the process continues

Here are the same four paintings after some time and more work.....

This one is not quite this dark, but you get the idea. I've added accents to the peaks of the liquid medium, and placed more acrylic on top of the left side to bury the orange part in some more turbulence. It will grow increasingly transparent and you'll be able to see what is underneath much better in a month or two.

Here is the one that had a big blob of medium dropped on it in the last post. Notice how it's cleared and become translucent. It will not be totally transparent because of the metal flakes suspended in it, but the colors and some vague shapes from the underlying layers will still be revealed. Next step is to dull down the orange ground so it is not so overpowering, but I still want to do that in a way that allows the brightness to peak through in some spots.

Below, the medium has started to clear,and I've added a red transparent paint to fill in and accentuate the troughs of medium, emphasizing the movement and flow of the painting.

And here is the "reef rash" one that has been covered with another layer of paint. I am thinking of the process on this particular work as a healing wound. Now the protective scab has formed. Next, more flexible liquid skin will grow.

Thursday, September 06, 2007

A process in painting.

these four paintings are in various stages of development so my process is revealed. Moving water is still the stepping-off point for these paintings, but elements of my own wonder about the universe as well as my personal belief in the connection between water and flesh slip into the work as they are made.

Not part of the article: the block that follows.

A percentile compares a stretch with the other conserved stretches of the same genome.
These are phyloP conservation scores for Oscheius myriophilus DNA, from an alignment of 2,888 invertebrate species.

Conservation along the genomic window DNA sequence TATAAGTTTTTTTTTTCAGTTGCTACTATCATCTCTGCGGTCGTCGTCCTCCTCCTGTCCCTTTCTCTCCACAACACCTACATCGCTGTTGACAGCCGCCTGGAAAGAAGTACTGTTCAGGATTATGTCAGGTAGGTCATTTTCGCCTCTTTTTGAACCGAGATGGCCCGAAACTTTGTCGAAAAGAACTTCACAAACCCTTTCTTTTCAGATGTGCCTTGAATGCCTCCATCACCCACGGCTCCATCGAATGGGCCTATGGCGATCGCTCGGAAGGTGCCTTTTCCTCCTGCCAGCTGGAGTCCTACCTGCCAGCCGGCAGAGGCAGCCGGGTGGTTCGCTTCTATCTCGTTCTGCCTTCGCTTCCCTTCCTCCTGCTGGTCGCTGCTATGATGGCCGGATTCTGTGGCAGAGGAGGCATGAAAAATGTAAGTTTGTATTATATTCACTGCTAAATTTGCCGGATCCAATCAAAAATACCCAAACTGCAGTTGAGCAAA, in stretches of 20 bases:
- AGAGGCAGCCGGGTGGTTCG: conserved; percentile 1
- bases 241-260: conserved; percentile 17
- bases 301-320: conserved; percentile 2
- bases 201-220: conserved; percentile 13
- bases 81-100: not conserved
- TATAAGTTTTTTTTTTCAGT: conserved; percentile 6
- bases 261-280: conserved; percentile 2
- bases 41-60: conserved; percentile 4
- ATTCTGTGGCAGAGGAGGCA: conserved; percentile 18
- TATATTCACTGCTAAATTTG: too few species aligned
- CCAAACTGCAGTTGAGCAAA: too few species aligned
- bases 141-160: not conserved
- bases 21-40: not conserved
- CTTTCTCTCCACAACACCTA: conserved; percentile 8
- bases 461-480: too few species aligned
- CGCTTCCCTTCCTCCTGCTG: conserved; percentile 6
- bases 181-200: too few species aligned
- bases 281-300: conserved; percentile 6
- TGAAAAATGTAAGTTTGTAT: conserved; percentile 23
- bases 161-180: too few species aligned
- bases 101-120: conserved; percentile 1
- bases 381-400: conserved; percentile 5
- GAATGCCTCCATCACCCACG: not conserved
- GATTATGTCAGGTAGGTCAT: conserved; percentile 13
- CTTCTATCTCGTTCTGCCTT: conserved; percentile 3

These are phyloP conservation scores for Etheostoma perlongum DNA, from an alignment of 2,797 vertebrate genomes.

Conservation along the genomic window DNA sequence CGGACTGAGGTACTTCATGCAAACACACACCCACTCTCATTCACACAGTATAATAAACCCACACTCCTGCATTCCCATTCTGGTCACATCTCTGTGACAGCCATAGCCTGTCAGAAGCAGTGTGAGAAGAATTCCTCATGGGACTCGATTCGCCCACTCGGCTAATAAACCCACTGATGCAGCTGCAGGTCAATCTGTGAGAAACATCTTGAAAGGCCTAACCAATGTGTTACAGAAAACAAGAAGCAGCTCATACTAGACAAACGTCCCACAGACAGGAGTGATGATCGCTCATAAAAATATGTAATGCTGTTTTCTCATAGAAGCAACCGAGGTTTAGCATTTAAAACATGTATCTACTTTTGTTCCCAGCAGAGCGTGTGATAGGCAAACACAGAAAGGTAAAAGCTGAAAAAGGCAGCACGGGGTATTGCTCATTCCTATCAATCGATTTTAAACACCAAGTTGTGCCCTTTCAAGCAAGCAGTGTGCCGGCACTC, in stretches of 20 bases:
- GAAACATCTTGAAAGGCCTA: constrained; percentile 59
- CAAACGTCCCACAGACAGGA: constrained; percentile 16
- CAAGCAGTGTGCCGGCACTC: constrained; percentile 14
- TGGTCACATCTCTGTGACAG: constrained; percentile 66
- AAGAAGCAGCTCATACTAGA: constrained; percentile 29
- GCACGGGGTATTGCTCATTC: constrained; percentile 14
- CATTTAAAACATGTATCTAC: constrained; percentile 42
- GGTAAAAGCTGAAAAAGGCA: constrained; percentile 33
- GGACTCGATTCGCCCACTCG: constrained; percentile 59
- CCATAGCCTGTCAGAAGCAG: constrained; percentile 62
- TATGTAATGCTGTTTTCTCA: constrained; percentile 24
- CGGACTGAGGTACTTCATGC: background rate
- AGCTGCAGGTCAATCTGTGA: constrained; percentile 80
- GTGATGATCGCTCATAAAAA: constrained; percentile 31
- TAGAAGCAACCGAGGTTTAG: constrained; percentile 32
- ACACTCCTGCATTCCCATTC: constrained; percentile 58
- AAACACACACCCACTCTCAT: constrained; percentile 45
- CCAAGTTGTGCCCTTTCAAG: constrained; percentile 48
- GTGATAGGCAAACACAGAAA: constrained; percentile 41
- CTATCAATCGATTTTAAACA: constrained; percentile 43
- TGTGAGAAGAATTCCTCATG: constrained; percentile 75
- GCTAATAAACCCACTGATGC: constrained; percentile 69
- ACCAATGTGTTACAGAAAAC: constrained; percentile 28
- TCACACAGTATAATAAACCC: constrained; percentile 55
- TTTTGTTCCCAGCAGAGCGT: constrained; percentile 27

ethereal light, transparency, movement, the cosmos in the water

this one is purposely rought, and the photo was taken just after some acrylic was dumped on it. Kind of looks like vomit. The acrylic will clear and crack,and make an interesting texture.

fresh paste, that will become transparent as it dries. sometimes the water feels this thick, so I like that the medium is thick and opaque at the beginning, and with more time, it becomes clear and more gentle

some reef rash looking stuff that will heal and eventually turn into a lovely deep wave after layers and layers of work and acrylic are added